Monday, December 29, 2014

One Step That Will Improve Your Census Research

Use the instructions to your advantage

They were my family all along but until I read the instructions the facts didn't support that conclusion.

Census For Dummies - Desperately Seeking Surnames

Ancestry Provides Source and Detailed Information for their Record Sets

It's up to us, the researcher, to take advantage of the valuable information that is available regarding the record sets we access. Time and time again, lecture after lecture, session after session we are told "familiarize yourself with the record sets you are working with." In order to correctly draw conclusions, you have to know what the records are saying and how they are saying it.

The longer I spend performing genealogy research the more I understand how valuable that advice is. Now, thanks to a more studious fellow researcher, I am a total believer. You know that saying "you buy em books and you buy em books but you can't make em read them"? That's me, I wasn't reading more than the covers.

Reading the Enumerators Instructions Can Eliminate Frustration

Enumerator instructions for the 1841 England Census 1841 England Census [database on-line]. Provo, UT, USA: Operations, Inc, 2010.

Henry, Jane, James, Esther, Thomas and Sarah were together as a family unit in the 1841 England Census, right where I expected them to be in Mile End New Town. However, I couldn't get past the ages listed, some were wrong. This looked like my family but the parents were too young to be my family, or so I thought.

There was my Brimson family right where they were supposed to be

Thankfully, a fellow Brimson researcher did read the instructions and pointed out to me that the enumerators were instructed to round the ages down to the nearest 5 years. Why? What sense that makes I have no idea but it is what it is. No matter the reason, if I too round down to the nearest 5 years, this Brimson family becomes my Brimson family.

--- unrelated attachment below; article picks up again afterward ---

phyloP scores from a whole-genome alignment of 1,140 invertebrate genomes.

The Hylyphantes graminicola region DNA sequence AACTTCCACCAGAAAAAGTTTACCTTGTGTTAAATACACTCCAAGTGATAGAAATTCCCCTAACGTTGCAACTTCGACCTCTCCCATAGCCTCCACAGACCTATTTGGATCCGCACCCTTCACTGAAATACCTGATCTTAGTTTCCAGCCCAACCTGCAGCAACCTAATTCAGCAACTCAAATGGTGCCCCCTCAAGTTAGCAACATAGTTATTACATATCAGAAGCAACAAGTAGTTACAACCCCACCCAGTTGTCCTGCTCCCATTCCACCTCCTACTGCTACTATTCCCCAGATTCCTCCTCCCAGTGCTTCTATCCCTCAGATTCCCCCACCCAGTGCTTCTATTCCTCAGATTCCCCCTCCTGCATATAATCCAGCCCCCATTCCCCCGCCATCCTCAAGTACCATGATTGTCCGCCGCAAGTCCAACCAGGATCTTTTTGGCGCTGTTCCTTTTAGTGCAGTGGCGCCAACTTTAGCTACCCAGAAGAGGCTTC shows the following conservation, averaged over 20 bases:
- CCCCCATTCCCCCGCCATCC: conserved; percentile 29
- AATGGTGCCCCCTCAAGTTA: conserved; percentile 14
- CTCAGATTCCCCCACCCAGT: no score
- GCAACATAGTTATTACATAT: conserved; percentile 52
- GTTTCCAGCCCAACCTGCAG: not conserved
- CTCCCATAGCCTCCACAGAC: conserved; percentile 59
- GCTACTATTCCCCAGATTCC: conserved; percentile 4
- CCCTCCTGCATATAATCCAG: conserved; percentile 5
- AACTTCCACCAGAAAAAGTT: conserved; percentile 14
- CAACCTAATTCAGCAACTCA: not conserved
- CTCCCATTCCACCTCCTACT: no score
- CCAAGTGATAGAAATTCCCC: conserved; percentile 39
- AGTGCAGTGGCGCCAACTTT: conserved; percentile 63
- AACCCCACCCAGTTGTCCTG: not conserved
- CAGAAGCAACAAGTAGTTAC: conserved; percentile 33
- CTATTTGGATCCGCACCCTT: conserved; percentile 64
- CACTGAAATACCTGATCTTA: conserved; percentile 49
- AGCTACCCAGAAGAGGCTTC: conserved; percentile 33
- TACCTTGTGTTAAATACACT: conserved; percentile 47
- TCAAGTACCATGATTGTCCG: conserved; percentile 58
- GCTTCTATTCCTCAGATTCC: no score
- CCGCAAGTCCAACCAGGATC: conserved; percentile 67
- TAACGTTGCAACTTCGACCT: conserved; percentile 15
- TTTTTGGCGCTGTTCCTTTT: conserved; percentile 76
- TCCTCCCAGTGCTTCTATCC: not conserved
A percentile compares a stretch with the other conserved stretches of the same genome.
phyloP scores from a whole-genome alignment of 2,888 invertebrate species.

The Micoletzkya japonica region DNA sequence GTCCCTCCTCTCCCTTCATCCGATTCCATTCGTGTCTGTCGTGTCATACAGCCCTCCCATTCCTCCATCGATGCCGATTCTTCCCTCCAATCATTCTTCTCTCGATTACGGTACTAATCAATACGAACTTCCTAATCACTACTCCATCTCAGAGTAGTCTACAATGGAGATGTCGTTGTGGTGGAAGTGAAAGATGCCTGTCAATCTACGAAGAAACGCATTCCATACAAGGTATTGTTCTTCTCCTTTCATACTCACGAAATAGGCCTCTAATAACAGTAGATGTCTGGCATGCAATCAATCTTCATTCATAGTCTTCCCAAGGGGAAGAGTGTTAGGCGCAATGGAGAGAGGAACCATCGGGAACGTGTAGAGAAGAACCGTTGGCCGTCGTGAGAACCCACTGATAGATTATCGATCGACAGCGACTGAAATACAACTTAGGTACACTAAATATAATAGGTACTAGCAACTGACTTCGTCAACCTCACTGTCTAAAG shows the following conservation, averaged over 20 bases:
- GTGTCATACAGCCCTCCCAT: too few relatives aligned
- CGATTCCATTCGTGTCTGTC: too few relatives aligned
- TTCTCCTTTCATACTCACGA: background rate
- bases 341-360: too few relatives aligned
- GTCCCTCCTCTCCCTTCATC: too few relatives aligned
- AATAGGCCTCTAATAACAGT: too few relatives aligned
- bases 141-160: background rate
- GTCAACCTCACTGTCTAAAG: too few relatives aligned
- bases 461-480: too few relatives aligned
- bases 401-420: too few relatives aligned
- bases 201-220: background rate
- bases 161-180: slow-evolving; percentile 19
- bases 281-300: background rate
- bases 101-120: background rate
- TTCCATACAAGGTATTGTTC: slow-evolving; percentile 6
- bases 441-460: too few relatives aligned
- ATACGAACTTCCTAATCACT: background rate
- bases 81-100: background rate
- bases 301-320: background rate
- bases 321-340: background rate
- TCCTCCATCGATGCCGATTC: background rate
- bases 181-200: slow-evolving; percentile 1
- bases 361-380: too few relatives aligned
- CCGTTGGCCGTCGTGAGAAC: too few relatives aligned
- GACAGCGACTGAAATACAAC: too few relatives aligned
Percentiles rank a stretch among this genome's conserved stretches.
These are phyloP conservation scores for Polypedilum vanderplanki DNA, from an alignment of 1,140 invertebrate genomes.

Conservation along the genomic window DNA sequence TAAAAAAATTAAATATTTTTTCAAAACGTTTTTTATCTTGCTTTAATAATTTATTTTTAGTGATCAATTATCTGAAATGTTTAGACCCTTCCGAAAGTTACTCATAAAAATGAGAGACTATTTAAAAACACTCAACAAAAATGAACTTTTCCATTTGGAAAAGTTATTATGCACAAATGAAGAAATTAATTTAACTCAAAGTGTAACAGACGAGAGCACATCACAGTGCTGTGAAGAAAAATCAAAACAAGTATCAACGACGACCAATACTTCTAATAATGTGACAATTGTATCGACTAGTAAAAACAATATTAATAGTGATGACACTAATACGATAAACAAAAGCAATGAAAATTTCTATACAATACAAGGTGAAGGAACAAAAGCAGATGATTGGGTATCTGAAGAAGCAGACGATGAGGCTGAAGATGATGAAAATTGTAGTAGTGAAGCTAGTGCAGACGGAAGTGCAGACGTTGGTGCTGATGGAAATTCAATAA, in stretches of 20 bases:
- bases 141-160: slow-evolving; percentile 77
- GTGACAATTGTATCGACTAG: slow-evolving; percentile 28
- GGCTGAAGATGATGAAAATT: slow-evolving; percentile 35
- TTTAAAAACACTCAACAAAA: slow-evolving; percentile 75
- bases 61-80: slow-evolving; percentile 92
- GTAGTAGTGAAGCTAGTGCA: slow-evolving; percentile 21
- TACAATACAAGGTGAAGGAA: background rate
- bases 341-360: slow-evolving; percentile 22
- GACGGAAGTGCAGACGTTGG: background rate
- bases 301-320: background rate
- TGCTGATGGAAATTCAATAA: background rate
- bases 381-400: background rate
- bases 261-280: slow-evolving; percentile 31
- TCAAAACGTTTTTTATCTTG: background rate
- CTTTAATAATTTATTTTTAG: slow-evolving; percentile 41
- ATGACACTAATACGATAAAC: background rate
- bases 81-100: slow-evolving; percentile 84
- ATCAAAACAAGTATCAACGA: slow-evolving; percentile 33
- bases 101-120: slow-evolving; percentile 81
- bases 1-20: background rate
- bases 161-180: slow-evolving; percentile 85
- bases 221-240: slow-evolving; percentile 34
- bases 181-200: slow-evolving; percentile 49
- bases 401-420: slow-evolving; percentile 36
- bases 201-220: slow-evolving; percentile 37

It is now time to go back and read the instructions, all of them.

Monday, December 15, 2014

In 2014 I Enjoyed The Shiny

December is a time for reflection

December is that time of year we reflect on our accomplishments during the year. What goals did we meet and what goals are we going to need to carry over into the new year? What did we do right and what can we do better next year? What did we enjoy this year and what do we not want to repeat next year? 

Me? I enjoyed the shiny.  

2014 I Enjoyed The Shiny

My 2014 Goals

I set one goal for myself in 2014 and I failed miserably. My plan was to get my digitized documents named properly and filed in the appropriate electronic folder in Dropbox. Needless to say, my digital documents are still patiently waiting for me. No harm done, the documents will be there when I get to them.

Instead of focusing on that goal, I chased various forms of shiny throughout the year. Not intentionally, but you know, shiny just happens sometimes. For example, I finally "got" Pinterest and I love it. I mean I knew what it was and have had boards but I didn't truly understand the power of Pinterest referrals for blog traffic.

That was shiny number one, getting my Pinterest boards in order. I'm still working through them, optimizing my titles and pin descriptions, and they are in much better shape today. Take a look at my boards here and you will see that Pinerest is a very beautiful shiny. 

My own domain name

Also, this year, I decided it was time to purchase my own domain name, which I did. This blog address is now No more Blogspot in the address. My blog is all grown up!

This little adventure pushed me to consider updating the look of my blog. You don't see anything different? Well, that's because another shiny took hold of me when I started researching staying with Blogger or moving to WordPress. This, in turn, led me to learning more about Google Analytics so I could determine what pages were getting consistent traffic on my site.

Through my research on blogging platforms and learning how to use Google Analytics, I found a couple of great G+ communities and several new podcasts that I enjoy listening to very much. Shiny can be very educational. 

Yes, this blog still looks the same. However, I have made the decision to stay with Blogger and have the complete vision of what I want the blog to look like and the message I want to convey. I am excited to get to work on that and plan to have the update completed by February. That is, of course, dependent upon no shiny grabbing my attention and distracting me. Shiny can be naughty at times.